Thats right, because the general perl hacker's attitude about XML sucks. They see it as overhyped (which it is) and unweildy (which it can be) and hard to learn all the different acronyms (which is true too). But the hype and the unweildyness and the acronym fear that Perl hackers see simply gives way to the Java hackers, who aren't afraid of this stuff.
I hear people complaining about CPAN's XML module situation for example: "How do I decide what to use?". Yet they didn't consider going right to the source of the matter: XML.com. Now on XML.com the only regular monthly technical column is on guess what? That's right, Perl and XML. Kip even did a whole series of articles untangling the mass of modules on CPAN. Now try Java. Where do you go for a package that will let you work on a stream in a tree-like way (a-la Twig)? They have no CPAN, you have to go hunting, or be "in the know".
So I'll turn it around... Why do the Perl XML hackers need so little information (books, tutorials, etc) about Perl and XML? Well because it's so damned simple that's why! Want to parse some XML into a structure? "XMLin()". Want a fast DOM with XPath support? "XML::LibXML". Want SAX parsing? "XML::SAX". The answers are easy for perl hackers, and so we just get our jobs done.
But make no mistake - perl is a lot less popular than Java is these days. AxKit vs Cocoon is the perfect case in point. Our -devel list has 70 people on. Cocoon's has over 500, and a lot of the people working on Cocoon are from commercial companies like HP and Sun (HP just submitted a massive patch to enable some funky SOAP stuff, for example). So your question really says a lot more about Perl than it does about Perl and XML. You could ask the very same question about "Perl and Databases" (e.g. there are lots of books on ODBC, JDBC and ADO, but only one on the Perl DBI). Or about "Perl and I/O" (yes, there really is a whole book dedicated to I/O in Java, maybe more than one).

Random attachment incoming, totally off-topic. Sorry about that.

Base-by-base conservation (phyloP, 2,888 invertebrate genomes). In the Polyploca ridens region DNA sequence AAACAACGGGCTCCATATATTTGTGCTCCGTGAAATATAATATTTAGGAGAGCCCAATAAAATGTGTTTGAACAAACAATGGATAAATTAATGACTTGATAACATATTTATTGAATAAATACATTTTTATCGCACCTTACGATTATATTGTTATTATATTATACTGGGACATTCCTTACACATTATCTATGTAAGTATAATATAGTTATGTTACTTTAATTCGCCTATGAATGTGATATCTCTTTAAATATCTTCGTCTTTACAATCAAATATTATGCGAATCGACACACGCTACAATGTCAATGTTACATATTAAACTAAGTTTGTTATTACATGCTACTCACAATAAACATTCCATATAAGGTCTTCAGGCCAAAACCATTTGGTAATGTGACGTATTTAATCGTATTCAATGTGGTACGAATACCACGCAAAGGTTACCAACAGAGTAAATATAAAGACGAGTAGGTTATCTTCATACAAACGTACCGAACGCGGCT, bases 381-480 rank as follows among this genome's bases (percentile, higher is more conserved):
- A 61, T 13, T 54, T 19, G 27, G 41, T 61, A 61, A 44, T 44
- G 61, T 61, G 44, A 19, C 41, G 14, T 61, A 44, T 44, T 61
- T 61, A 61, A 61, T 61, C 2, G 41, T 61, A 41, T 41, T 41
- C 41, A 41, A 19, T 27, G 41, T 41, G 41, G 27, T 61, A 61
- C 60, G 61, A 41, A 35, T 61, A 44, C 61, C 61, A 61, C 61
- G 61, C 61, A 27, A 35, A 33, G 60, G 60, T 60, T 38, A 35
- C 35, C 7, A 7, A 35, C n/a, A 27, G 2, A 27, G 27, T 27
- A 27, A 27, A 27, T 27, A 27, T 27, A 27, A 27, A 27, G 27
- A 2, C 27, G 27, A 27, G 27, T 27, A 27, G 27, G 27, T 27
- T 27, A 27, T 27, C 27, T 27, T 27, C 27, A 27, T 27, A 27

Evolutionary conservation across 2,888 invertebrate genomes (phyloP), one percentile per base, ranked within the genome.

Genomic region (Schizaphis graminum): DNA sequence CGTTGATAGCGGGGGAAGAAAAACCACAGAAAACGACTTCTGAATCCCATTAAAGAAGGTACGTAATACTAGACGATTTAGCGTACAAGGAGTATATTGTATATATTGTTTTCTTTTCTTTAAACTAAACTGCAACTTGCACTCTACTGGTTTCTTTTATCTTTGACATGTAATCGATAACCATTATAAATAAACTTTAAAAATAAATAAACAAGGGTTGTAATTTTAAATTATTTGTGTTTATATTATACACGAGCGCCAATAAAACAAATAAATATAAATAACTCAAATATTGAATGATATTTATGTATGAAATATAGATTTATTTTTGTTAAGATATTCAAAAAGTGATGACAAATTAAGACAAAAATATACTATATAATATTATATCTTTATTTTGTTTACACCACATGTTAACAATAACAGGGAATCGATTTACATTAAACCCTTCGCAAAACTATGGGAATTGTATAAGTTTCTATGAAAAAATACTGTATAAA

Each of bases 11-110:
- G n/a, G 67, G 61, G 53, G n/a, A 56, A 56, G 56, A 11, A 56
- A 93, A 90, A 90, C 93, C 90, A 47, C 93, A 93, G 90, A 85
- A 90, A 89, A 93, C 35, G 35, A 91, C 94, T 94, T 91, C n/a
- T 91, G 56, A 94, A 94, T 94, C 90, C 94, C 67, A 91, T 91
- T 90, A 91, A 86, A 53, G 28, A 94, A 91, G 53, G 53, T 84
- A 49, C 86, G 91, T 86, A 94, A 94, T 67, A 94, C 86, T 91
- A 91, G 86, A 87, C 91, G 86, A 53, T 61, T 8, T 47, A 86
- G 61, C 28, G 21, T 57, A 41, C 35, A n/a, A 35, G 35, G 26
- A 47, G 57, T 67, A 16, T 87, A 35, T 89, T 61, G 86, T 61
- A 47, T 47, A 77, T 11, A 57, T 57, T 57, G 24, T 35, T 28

Go back to work. Nothing to worry about here. Unless you mean about Perl's overall popularity, in which case sure you can worry. But we'll never be a Java or a C#, we just don't have the marketing muscle.
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